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Articles by W. H van Gilst
Total Records ( 3 ) for W. H van Gilst
  J Huzen , P van der Harst , R. A de Boer , I Lesman Leegte , A. A Voors , W. H van Gilst , N. J Samani , T Jaarsma and D. J. van Veldhuisen

Background: psychological stress and depressive symptoms have been implicated with accelerated ageing and increased progression of diseases. Shorter telomere length indicates a more advanced biological age. It is unknown whether psychological well-being is associated with telomere length in patients with the somatic condition of chronic heart failure (CHF).

Design: a cross-sectional analysis was used.

Setting: patients were admitted to the hospital with signs and symptoms of CHF.

Objective: the study aimed to assess the association between telomere length and psychological well-being in patients with CHF.

Methods: telomere length was determined by quantitative polymerase chain reaction in 890 patients with New York Heart Association functional class II to IV CHF. We evaluated the perceived mental health by the validated RAND-36 questionnaire. Depressive symptoms were assessed by the Centre for Epidemiologic Studies Depression scale (CES-D), and the presence of type D personality was evaluated by the DS14.

Results: a lower perceived mental health on the RAND-36 score was associated with shorter telomere length. Adjustment for age and gender did not change our findings (standardised beta, 0.11; P-value, 0.002). Telomere length was not associated with the CES-D or DS14 score.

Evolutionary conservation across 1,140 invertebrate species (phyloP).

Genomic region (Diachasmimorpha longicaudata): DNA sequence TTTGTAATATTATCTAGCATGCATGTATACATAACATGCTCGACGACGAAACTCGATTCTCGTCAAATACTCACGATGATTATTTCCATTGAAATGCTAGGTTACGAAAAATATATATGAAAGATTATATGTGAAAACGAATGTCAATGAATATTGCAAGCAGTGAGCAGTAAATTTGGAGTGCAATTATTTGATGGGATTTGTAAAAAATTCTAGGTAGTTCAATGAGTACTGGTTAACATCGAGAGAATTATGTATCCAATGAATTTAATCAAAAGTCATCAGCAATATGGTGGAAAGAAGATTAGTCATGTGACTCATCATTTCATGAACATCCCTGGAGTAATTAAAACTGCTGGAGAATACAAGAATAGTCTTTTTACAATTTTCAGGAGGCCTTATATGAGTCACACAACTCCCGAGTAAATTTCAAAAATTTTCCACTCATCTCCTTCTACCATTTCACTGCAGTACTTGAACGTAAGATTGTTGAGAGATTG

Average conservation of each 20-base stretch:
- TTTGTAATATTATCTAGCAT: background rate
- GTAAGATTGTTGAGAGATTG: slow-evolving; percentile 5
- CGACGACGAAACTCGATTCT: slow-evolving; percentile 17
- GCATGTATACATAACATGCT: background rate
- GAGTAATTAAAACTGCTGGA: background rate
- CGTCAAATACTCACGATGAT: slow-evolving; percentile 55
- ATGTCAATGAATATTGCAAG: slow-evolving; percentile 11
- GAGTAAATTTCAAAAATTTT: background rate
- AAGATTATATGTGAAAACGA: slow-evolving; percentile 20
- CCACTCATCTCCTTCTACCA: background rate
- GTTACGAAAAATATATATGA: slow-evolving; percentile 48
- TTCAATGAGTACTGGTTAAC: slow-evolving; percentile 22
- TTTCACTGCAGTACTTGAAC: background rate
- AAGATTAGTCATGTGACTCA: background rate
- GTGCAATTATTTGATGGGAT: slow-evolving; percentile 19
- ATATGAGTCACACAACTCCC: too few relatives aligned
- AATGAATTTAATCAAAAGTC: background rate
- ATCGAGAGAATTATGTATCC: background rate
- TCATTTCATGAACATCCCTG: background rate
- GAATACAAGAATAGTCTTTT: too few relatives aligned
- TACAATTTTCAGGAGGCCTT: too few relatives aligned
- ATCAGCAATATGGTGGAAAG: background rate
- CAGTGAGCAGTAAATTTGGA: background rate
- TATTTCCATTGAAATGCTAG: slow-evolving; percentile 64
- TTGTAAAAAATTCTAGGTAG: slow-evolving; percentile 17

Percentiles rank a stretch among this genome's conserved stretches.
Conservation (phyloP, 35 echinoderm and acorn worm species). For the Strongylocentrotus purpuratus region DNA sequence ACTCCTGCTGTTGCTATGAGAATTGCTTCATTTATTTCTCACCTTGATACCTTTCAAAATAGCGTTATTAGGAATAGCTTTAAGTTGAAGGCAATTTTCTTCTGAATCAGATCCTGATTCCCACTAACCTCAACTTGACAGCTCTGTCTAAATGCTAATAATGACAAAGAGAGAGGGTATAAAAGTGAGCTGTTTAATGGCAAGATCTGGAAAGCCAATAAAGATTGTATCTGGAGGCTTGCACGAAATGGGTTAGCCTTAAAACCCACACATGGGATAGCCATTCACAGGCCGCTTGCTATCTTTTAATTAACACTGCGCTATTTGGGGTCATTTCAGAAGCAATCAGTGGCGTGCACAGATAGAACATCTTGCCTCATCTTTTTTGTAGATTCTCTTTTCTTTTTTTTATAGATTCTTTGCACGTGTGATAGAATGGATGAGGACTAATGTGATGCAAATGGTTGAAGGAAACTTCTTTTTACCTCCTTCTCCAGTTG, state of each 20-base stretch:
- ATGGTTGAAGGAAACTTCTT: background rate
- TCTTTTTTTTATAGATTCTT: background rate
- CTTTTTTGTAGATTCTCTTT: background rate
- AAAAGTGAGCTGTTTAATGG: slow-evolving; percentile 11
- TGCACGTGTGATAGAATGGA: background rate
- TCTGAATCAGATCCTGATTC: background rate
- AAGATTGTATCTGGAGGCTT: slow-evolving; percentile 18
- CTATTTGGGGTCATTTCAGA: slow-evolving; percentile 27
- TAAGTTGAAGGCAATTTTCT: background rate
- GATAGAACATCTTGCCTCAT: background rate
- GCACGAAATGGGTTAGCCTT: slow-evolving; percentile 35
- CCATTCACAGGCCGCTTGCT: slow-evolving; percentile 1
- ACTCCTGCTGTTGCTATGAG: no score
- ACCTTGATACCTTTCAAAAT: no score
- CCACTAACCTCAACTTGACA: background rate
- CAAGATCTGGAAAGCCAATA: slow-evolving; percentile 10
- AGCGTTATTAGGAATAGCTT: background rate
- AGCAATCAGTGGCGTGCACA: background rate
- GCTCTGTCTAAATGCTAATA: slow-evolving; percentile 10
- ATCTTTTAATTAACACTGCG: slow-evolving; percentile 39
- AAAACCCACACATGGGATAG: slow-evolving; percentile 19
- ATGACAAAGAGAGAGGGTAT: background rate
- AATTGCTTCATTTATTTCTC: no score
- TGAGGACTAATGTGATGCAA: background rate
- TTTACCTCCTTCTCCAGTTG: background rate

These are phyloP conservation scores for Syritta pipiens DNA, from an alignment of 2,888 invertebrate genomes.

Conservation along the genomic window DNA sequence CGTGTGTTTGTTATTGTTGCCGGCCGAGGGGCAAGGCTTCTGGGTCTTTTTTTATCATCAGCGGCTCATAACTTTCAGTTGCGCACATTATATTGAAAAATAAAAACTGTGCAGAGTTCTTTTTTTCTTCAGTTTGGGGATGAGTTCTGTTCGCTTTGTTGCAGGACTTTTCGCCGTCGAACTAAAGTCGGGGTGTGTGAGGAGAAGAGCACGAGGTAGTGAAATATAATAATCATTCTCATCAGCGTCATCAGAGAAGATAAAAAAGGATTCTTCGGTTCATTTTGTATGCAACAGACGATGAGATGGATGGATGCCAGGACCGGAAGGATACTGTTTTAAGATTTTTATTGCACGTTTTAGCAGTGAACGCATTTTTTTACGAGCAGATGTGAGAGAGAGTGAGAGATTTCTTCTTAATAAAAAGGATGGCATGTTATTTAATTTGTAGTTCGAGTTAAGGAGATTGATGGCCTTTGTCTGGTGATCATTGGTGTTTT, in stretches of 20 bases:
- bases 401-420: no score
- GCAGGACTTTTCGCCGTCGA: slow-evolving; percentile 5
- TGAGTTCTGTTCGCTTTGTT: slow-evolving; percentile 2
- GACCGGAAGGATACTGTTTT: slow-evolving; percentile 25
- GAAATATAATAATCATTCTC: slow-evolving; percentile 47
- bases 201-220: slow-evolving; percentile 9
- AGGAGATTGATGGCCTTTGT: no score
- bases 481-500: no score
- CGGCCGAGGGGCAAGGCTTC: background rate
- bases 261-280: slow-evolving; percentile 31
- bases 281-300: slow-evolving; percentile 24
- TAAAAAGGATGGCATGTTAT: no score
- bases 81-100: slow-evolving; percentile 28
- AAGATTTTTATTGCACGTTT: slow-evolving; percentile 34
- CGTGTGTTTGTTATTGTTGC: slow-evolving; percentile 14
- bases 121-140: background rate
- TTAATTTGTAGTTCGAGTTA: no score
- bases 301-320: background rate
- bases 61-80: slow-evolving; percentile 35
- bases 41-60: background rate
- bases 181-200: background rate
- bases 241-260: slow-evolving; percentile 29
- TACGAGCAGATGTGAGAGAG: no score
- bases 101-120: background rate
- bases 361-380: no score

Conclusion: decreased perceived mental health is associated with shorter leukocyte telomere length in patients with CHF. Future work should determine whether psychological stress accelerates biological ageing.

  R Sofat , A. D Hingorani , L Smeeth , S. E Humphries , P. J Talmud , J Cooper , T Shah , M. S Sandhu , S. L Ricketts , S. M Boekholdt , N Wareham , K. T Khaw , M Kumari , M Kivimaki , M Marmot , F. W Asselbergs , P van der Harst , R. P.F Dullaart , G Navis , D. J van Veldhuisen , W. H Van Gilst , J. F Thompson , P McCaskie , L. J Palmer , M Arca , F Quagliarini , C Gaudio , F Cambien , V Nicaud , O Poirer , V Gudnason , A Isaacs , J. C.M Witteman , C. M van Duijn , M Pencina , R. S Vasan , R. B D'Agostino , J Ordovas , T. Y Li , S Kakko , H Kauma , M. J Savolainen , Y. A Kesaniemi , A Sandhofer , B Paulweber , J. V Sorli , A Goto , S Yokoyama , K Okumura , B. D Horne , C Packard , D Freeman , I Ford , N Sattar , V McCormack , D. A Lawlor , S Ebrahim , G. D Smith , J. J.P Kastelein , J Deanfield and J. P. Casas